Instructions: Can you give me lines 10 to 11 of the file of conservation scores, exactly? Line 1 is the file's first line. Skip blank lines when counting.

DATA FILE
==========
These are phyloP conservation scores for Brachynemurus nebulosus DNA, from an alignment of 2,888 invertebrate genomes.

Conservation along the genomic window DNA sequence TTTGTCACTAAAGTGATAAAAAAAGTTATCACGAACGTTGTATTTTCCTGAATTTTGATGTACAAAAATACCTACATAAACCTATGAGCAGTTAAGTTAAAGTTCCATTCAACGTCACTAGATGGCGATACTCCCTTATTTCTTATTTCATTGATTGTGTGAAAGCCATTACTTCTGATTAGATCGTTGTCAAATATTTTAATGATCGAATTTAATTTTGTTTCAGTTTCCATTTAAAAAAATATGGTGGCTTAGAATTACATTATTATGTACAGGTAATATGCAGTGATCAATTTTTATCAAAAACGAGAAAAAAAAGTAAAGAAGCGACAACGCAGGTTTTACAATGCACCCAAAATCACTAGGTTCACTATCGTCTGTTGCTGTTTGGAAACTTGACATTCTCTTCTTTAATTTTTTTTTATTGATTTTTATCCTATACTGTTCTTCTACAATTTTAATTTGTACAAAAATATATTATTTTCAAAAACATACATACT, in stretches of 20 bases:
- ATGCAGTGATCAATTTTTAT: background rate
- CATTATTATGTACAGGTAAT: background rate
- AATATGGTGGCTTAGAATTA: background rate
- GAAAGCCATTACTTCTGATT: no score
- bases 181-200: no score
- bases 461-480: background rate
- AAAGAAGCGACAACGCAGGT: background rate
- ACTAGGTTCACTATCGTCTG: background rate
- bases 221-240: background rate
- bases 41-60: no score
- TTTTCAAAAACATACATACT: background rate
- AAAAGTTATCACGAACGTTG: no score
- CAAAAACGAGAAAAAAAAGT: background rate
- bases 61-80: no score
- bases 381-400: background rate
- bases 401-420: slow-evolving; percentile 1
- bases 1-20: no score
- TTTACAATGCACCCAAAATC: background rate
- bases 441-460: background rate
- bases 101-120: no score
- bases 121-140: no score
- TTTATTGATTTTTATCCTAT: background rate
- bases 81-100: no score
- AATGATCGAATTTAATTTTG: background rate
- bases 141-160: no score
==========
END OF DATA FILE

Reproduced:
- ACTAGGTTCACTATCGTCTG: background rate
- bases 221-240: background rate